Monday, June 08, 2009

I Broke My Own Rule

I've done the unthinkable, internetz.
Gwynyth is fascinated by our family history. She asks questions about it quite often and there is only so much I've been able to tell her.
One story I have never told here has managed to make the list of her "introduction go-to" stories when she meets new people.
She loves the story of John Pass who, together with John Stow, founded the Liberty Bell.
It is a fabulously patriotic story on the surface and so the surface is about as far as Gwynyth goes on that one.
The truth is a little more fun for me.
Once upon a time, in 1751, the Philadelphia Assembly ordered a bell for the State House from the Whitechapel Bell Foundry in London.
I assume it was an Amazon Deal of the Day kind of thing, and that the Whitechapel Bell Foundry has moved into making those doorbells you can program MP3s into, because this bell cracked as it was being hung up for the very first time. Since the returns policy at Whitechapel Bell Foundry included the possibility that the broken bell would be eaten by sea serpents and wind up at the bottom of the Atlantic due to witch activity, the Philadelphia Assembly asked Pass and Stow to fix it. And by "asked" I mean "paid", and that part is important.
Pass and Stow fixed the bell by melting it and then mixing copper into the metal at a rate which increased the strength of the bell quite a bit. Unfortunately, it also made the bell sound horrible.
To be fair, Pass and Stow were not bell-making guys. Why compete with the Whitechapel Bell Foundry monopoly at a time when people still couldn't get their horses shod through Ebay?
But they offered to try again at fixing the bell.
And by "offered" I mean "demanded money". And by "money" I mean as much as ten times the original quoted amount.
The Philadelphia Assembly paid it, Pass and Stow restored the original metal ratio and the bell didn't crack again until well after the warranty had expired.
This began, as I tell my daughter and management, our family's history of doing consulting work for the government. "If you aren't part of the solution, there is probably good money to be made in prolonging the problem" is actually on our family crest in Latin. Or at least the family crest I designed myself with crayons I borrowed from Gwynyth. And by "borrowed" I mean "rented", since she is her father's daughter.
Gwynyth is less interested in Nathaniel Holloway Pass, who was granted land in North Carolina by the King of England in the 1740's for helping put down an insurrection of the "savages" and later distinguished himself (alongside his son) fighting off our British overlords during the revolution kind of like Mel Gibson in "The Patriot" only he was probably less drunk (and since it was before World War II there was no Holocaust to deny yet).
Anyway, before all that the Pass family seems to have been all over Europe so tracing the history is hard even with Google.
What I did discover was that John Pass came to Philadelphia by way of Canada (since beavers don't need metal work done, I assume). Before that, he was in Ireland. And he studied metalwork from a master smith in Malta (and presumably the art of creative billing in Sicily).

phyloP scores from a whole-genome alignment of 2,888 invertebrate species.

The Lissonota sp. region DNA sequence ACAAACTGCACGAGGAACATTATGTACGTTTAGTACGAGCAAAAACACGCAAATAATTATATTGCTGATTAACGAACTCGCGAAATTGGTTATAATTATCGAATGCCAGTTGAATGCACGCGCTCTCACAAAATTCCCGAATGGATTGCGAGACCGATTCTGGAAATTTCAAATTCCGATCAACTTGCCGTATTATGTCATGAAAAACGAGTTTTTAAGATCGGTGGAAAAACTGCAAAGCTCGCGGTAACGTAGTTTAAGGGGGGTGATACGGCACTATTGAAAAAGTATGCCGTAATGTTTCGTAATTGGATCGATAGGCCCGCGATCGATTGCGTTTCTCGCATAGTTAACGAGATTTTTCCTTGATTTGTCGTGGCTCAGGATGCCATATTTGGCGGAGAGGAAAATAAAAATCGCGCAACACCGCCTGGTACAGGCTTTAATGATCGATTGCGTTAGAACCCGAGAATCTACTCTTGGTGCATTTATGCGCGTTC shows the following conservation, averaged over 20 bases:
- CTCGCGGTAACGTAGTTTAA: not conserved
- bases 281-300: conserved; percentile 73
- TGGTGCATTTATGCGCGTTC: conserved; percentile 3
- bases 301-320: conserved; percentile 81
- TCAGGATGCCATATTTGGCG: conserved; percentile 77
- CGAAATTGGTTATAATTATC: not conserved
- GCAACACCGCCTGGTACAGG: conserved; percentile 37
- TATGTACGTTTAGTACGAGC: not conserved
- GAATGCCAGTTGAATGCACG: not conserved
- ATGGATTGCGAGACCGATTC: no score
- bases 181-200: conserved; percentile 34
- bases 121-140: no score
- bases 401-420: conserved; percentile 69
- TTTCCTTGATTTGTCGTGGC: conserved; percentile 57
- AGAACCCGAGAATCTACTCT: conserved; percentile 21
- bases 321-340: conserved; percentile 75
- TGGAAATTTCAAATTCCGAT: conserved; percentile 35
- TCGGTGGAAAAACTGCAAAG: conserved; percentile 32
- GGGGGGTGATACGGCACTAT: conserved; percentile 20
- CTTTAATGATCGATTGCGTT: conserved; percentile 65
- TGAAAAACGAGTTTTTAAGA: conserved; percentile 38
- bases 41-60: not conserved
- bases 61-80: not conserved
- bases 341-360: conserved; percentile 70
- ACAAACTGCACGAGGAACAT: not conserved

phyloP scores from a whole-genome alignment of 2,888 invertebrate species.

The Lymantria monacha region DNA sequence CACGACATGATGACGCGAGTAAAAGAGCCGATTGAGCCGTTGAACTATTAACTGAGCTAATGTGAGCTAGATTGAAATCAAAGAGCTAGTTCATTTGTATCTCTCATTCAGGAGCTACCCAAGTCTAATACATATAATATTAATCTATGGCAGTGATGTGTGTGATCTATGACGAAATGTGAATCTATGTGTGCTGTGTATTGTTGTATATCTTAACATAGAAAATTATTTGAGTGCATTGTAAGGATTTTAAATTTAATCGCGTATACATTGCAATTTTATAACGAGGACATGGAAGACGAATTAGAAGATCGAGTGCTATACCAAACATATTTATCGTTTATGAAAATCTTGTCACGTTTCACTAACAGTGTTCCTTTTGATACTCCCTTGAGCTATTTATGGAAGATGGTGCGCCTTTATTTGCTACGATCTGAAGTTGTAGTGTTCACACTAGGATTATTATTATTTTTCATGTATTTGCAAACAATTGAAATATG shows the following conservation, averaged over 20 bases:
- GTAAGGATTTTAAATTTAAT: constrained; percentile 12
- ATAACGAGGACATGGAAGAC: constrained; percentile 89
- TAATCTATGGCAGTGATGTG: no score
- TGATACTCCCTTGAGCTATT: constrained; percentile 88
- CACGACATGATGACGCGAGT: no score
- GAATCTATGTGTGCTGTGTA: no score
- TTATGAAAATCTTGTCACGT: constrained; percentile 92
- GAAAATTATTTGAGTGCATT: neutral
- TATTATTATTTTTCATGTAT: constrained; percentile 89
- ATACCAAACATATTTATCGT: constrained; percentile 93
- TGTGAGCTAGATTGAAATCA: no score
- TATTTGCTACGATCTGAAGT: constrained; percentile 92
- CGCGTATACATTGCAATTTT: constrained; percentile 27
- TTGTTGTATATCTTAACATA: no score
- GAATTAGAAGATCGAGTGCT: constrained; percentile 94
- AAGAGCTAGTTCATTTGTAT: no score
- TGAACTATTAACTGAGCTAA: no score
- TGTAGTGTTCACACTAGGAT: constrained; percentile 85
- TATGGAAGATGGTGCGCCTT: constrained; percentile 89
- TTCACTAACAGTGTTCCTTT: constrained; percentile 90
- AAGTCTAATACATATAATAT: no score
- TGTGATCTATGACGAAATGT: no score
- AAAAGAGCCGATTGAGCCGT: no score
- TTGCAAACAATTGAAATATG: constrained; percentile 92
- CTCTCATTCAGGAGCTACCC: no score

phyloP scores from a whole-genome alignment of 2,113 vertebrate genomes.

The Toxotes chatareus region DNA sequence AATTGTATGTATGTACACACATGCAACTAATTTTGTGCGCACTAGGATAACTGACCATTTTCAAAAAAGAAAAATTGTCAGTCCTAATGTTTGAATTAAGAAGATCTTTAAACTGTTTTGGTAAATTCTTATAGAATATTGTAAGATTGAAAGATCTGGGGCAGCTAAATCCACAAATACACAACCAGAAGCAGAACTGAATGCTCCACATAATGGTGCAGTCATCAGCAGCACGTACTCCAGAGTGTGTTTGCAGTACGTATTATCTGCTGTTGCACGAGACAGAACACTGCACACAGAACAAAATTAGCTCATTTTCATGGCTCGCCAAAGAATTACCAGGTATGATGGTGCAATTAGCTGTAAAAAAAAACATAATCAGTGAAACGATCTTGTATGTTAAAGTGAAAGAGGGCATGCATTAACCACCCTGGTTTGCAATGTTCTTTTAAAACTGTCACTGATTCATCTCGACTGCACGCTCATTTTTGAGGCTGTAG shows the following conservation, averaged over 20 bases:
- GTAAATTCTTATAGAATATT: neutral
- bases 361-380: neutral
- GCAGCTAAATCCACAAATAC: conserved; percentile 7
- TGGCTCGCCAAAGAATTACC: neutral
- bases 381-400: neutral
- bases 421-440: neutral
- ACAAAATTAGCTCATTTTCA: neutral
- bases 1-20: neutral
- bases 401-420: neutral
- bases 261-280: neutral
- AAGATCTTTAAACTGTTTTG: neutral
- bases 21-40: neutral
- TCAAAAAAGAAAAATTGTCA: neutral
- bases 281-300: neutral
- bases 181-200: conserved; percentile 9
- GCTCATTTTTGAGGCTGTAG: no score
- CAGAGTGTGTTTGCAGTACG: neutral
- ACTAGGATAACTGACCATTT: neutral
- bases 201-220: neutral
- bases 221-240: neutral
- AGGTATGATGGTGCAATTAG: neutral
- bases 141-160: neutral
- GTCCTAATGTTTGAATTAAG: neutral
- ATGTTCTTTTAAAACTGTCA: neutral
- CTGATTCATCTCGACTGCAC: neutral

The name Pass is an Americanization of either "Pasce" from the region in France or "Pace" from the Latin for "Peace".
Wait! I was going to explain about the rule I broke. Here it is:
I wanted to know more about Maltese history, since there is a connection there and either name origin could be placed there prior to the whole North Carolina/Canada/Ireland/England era.
So I picked up a book with neither dragons nor laser swords and a read it.
"The Religion" by Tim Willocks tells the story of the Siege of Malta in 1565. It is historical fiction, well outside my literary comfort zone.
The knights were holed up on a tiny island in the Mediterranean and attacked by thousands and thousands of Muslim troops for months. I find it not unbelievable that one of these knights (or a native of Malta) would choose the name "Peace" after that siege ended. There is still debate today about whether or not the knights had been "asking for it", I, for one, think the answer is "prolly".
The story was fascinating, but even as I read it knowing logically where my genetic heritage was likely to be, I found myself drawn to the Jewish characters in the story. There were several, since Jewish people participated on both sides of the conflict in every possible role from slave to Military Advisor.
Of course I would find this interesting personally, but I doubted there was any reason to suspect there to be a genetic connection there.
Until I found someone online who had been at this Pass family research far longer than me.
She put forth the theory in 2003 (which is about as recent as this theory gets) that the name Pass is an abbreviation used by Jewish settlers to disguise their heritage in England prior to 1657 (when Cromwell decided letting Jews back into England would be good for the economy). I doubt I could make that up.
So, the Pass family could have been in Malta as natives, pilgrims, slaves, or knights and they could have come there from any country in Europe, western Asia or north Africa or been there during the construction of the Ä gantija temples (the oldest stone structures on the planet) during the Neolithic age (c. 3600-2500 BCE).
It would have made things much easier for me (and Google) if ancient people had taken a break from dying of various plagues to just jot down some freaking records.
If they had, I'd be a lot farther into my research into what Darth Vader was doing between "Shadows of the Empire" and "Return of the Jedi".


Darrell said...

The American in me only learned that you came from Canada, and you are a Jew. This is important as my great uncle is Jefferson Davis.

Garrick said...

Through Canada! Through! While smuggling liquor to the fallen Puritans, most likely!